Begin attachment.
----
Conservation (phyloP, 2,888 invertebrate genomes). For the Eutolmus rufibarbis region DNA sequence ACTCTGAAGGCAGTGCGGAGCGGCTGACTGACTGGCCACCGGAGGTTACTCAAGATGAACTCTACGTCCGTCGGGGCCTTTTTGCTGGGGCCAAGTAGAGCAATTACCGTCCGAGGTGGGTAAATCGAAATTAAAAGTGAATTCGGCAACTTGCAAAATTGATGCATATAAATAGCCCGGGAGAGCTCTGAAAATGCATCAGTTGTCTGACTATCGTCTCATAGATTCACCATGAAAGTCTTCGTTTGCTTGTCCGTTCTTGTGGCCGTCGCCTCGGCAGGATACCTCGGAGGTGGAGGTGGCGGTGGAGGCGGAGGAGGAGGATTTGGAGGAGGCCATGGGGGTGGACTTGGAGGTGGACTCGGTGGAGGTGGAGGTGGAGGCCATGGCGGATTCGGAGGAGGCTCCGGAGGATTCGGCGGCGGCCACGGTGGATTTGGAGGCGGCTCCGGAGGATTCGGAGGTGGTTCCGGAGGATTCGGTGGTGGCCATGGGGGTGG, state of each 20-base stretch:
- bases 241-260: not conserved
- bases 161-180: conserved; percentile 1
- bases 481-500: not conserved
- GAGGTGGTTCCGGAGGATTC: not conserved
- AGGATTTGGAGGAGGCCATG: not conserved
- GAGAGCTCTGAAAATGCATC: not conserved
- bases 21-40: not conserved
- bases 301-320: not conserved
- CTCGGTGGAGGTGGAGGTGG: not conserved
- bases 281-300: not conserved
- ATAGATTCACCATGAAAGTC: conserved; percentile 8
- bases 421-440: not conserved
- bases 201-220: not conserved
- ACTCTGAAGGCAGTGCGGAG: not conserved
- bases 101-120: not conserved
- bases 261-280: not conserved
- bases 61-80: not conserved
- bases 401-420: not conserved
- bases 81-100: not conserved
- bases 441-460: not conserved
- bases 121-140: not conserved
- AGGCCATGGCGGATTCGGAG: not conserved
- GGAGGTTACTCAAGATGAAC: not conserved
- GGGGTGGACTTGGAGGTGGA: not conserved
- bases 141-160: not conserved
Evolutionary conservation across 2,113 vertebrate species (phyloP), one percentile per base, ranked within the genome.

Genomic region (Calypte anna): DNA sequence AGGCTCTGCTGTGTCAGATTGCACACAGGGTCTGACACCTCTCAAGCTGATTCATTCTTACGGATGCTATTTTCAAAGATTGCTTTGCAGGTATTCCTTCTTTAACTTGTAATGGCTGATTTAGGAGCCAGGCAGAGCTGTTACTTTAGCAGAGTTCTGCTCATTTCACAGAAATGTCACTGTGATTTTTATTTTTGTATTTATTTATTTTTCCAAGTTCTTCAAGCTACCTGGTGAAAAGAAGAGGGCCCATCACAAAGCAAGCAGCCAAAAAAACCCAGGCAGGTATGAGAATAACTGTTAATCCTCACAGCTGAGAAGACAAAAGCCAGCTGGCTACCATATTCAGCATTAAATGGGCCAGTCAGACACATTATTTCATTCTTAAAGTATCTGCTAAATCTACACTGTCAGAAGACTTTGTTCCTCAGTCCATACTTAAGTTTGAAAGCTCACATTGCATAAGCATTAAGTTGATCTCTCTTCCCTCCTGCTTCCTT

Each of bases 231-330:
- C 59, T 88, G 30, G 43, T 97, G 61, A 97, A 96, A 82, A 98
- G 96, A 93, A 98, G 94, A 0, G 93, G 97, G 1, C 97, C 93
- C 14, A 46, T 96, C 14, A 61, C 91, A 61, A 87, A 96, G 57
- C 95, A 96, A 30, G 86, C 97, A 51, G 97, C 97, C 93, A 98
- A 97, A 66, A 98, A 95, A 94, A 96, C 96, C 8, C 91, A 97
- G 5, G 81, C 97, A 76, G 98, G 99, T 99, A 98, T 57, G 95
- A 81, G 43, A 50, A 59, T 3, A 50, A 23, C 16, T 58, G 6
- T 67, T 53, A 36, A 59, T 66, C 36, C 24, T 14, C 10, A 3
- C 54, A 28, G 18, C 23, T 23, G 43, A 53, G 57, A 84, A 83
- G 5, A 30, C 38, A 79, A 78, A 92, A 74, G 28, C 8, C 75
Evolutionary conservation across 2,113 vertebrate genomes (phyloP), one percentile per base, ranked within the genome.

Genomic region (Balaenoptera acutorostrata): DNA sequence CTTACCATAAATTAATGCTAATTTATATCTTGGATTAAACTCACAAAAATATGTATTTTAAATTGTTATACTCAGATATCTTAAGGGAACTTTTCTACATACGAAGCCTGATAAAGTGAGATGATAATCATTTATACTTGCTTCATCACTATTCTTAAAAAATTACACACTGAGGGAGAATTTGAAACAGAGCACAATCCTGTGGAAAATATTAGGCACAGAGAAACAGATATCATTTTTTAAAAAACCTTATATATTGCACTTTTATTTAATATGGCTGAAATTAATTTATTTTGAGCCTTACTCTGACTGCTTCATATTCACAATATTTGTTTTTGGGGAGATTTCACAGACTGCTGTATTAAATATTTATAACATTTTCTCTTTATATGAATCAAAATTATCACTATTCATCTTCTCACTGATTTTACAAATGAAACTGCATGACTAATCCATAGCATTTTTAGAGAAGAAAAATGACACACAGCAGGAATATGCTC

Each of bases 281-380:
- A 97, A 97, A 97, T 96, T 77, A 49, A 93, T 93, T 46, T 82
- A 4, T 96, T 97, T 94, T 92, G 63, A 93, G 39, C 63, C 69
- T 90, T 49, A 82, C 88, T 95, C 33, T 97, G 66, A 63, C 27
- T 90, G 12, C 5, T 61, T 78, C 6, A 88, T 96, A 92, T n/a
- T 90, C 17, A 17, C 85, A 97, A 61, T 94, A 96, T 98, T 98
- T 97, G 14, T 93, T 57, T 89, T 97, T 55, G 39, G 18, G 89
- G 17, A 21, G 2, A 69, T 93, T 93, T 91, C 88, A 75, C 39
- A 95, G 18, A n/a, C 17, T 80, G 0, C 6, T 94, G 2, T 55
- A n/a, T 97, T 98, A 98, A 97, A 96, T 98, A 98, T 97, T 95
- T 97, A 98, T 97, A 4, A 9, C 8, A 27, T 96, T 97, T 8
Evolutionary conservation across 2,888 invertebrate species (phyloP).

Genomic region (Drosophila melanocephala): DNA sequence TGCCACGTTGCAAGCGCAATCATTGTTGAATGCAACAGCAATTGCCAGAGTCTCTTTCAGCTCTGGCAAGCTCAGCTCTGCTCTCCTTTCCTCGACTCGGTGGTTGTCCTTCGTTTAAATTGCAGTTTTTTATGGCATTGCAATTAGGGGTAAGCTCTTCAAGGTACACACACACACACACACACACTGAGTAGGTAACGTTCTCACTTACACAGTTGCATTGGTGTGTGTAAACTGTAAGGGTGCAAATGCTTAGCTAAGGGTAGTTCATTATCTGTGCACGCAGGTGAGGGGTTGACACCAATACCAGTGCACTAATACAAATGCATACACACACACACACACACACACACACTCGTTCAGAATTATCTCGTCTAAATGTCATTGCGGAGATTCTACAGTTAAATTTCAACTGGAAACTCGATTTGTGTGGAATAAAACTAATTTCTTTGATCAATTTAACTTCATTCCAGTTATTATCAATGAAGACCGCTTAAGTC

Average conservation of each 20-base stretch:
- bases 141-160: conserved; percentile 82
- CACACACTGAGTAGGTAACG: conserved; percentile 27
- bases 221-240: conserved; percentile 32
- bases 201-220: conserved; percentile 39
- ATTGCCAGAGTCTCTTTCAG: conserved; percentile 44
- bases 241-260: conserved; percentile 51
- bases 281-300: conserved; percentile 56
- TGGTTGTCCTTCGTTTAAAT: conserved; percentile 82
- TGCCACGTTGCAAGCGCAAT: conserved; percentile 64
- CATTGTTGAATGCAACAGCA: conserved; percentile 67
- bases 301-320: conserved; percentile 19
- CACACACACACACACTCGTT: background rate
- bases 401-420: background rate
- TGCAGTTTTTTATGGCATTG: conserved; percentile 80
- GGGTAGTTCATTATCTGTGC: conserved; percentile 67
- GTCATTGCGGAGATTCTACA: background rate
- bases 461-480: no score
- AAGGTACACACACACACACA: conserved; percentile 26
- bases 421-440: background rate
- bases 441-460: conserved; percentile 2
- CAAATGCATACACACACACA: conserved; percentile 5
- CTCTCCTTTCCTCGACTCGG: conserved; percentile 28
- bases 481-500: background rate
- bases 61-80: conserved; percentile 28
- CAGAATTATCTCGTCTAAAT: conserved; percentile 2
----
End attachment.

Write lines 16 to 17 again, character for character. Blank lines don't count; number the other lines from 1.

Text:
- bases 101-120: not conserved
- bases 261-280: not conserved